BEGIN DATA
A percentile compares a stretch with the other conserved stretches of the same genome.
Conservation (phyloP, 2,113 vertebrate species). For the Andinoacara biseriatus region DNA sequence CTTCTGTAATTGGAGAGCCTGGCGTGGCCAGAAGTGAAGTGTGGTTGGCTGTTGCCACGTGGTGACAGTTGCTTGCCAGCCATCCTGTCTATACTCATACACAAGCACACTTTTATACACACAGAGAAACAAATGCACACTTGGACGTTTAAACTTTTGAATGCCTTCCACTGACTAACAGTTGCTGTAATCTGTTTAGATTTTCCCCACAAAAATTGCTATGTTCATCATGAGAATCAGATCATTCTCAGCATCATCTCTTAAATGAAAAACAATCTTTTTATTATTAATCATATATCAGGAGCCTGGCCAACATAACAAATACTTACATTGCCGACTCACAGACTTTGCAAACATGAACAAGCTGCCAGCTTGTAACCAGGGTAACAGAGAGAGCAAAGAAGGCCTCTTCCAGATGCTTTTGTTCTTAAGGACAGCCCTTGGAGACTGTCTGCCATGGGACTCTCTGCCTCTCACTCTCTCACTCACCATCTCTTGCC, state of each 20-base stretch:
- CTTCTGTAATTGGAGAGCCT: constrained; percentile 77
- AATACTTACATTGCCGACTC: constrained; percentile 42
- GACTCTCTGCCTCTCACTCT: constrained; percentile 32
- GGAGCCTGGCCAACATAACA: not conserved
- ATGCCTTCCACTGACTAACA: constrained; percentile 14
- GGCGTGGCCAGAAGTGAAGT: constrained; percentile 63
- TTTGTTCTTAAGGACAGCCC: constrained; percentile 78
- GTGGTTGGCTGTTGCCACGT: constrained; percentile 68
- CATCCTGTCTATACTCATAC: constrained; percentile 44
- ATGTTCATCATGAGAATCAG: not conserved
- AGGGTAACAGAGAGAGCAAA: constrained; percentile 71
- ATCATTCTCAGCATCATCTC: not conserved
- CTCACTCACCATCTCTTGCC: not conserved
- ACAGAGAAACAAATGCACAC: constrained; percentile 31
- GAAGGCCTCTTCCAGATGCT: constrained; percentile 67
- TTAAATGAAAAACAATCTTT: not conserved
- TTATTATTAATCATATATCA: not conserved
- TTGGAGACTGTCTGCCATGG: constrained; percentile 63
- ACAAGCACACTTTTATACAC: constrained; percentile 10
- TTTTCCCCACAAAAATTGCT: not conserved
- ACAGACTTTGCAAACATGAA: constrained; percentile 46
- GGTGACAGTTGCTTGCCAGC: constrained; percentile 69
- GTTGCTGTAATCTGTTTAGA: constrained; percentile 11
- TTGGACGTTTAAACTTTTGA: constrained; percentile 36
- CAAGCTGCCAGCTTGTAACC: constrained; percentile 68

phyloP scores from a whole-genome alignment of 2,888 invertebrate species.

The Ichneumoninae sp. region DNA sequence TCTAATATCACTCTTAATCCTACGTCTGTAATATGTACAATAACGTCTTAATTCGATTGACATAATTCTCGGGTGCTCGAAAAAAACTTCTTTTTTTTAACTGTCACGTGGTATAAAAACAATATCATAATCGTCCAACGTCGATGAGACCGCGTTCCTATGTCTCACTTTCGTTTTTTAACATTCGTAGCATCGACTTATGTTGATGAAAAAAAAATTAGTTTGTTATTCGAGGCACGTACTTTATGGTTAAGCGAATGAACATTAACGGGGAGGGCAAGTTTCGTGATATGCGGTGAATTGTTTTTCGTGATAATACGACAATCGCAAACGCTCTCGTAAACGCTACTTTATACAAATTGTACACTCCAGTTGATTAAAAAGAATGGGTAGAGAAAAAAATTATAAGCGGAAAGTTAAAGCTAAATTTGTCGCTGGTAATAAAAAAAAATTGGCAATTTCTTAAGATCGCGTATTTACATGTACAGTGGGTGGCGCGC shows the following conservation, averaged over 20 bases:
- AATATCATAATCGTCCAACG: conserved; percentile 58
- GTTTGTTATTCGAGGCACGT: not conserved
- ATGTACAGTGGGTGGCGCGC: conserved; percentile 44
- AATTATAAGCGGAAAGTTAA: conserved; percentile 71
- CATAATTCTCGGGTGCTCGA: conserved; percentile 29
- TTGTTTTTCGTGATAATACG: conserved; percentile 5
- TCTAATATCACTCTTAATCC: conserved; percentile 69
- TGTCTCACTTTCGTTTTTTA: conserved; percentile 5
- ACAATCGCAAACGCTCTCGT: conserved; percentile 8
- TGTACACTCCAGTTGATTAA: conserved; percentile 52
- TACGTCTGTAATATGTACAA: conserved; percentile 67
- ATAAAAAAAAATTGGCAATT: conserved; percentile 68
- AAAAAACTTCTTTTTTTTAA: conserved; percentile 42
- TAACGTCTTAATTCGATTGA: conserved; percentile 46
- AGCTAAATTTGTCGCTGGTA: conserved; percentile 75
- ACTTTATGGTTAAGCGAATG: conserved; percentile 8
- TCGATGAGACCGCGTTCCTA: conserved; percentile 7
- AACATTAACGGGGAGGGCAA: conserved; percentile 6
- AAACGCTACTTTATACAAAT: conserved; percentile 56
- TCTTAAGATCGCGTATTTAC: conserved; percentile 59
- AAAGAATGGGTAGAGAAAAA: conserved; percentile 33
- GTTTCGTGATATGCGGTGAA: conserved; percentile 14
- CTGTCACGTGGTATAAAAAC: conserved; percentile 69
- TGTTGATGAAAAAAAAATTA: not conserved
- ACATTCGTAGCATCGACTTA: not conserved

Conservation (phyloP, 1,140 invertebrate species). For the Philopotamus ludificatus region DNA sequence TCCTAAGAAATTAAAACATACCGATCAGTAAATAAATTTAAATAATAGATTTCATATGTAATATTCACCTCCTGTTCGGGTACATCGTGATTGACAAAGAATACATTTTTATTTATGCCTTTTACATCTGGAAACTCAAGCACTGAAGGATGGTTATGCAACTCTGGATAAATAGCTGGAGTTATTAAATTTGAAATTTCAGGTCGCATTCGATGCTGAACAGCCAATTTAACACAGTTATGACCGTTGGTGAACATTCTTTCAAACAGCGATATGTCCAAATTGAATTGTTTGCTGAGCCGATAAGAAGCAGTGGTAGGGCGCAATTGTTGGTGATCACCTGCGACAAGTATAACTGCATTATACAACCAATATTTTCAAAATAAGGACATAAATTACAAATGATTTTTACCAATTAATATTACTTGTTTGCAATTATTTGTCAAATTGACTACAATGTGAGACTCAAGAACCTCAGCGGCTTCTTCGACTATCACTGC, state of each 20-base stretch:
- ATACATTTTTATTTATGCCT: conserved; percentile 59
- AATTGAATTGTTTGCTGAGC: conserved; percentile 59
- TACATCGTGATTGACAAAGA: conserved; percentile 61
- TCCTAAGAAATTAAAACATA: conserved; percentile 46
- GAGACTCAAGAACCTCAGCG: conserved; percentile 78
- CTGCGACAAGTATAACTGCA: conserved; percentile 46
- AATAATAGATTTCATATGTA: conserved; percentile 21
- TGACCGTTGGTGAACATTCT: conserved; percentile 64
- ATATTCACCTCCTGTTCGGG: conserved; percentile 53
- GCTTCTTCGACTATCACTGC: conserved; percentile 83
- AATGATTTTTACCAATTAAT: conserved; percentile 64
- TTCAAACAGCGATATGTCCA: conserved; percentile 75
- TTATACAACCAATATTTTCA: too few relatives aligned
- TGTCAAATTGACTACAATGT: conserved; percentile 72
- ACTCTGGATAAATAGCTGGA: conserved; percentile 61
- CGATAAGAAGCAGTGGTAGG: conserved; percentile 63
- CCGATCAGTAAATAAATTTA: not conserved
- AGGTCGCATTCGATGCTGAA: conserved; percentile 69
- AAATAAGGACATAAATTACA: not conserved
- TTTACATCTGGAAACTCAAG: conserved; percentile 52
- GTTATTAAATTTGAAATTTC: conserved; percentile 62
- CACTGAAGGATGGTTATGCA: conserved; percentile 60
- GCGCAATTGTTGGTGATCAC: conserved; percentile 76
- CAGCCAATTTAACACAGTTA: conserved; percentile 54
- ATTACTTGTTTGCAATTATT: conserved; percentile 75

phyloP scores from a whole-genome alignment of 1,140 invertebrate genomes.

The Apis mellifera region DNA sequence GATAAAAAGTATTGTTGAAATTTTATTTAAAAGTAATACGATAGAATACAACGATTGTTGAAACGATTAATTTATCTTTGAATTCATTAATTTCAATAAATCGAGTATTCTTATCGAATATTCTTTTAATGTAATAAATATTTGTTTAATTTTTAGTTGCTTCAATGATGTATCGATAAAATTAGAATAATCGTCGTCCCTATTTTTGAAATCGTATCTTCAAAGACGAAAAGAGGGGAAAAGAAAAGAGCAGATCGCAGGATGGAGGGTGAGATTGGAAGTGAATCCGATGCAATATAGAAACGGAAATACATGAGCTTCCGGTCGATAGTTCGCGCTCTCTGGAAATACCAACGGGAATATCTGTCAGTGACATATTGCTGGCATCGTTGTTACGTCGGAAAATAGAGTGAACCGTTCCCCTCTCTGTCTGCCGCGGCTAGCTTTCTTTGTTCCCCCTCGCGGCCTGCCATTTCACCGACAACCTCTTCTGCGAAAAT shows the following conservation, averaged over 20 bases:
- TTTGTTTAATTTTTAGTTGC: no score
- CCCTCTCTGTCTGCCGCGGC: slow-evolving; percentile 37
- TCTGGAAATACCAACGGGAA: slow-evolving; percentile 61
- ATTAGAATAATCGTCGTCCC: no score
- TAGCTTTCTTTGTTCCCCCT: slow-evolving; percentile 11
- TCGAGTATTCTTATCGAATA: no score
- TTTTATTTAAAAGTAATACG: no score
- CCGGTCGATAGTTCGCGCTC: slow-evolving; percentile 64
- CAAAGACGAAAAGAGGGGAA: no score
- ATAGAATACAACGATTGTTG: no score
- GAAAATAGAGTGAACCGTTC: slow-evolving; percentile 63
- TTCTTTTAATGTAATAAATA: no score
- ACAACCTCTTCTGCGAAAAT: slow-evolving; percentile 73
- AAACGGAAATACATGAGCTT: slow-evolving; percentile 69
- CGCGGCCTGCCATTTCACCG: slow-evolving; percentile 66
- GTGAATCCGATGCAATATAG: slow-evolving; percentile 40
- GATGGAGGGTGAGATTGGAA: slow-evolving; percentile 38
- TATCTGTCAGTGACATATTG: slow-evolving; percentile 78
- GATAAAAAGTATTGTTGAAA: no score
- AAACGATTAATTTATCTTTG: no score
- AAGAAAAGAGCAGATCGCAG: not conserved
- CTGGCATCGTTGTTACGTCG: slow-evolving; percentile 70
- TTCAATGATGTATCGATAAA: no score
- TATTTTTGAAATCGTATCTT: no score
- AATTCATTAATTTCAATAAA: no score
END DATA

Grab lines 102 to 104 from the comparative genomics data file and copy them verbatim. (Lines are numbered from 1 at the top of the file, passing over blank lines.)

- AAACGATTAATTTATCTTTG: no score
- AAGAAAAGAGCAGATCGCAG: not conserved
- CTGGCATCGTTGTTACGTCG: slow-evolving; percentile 70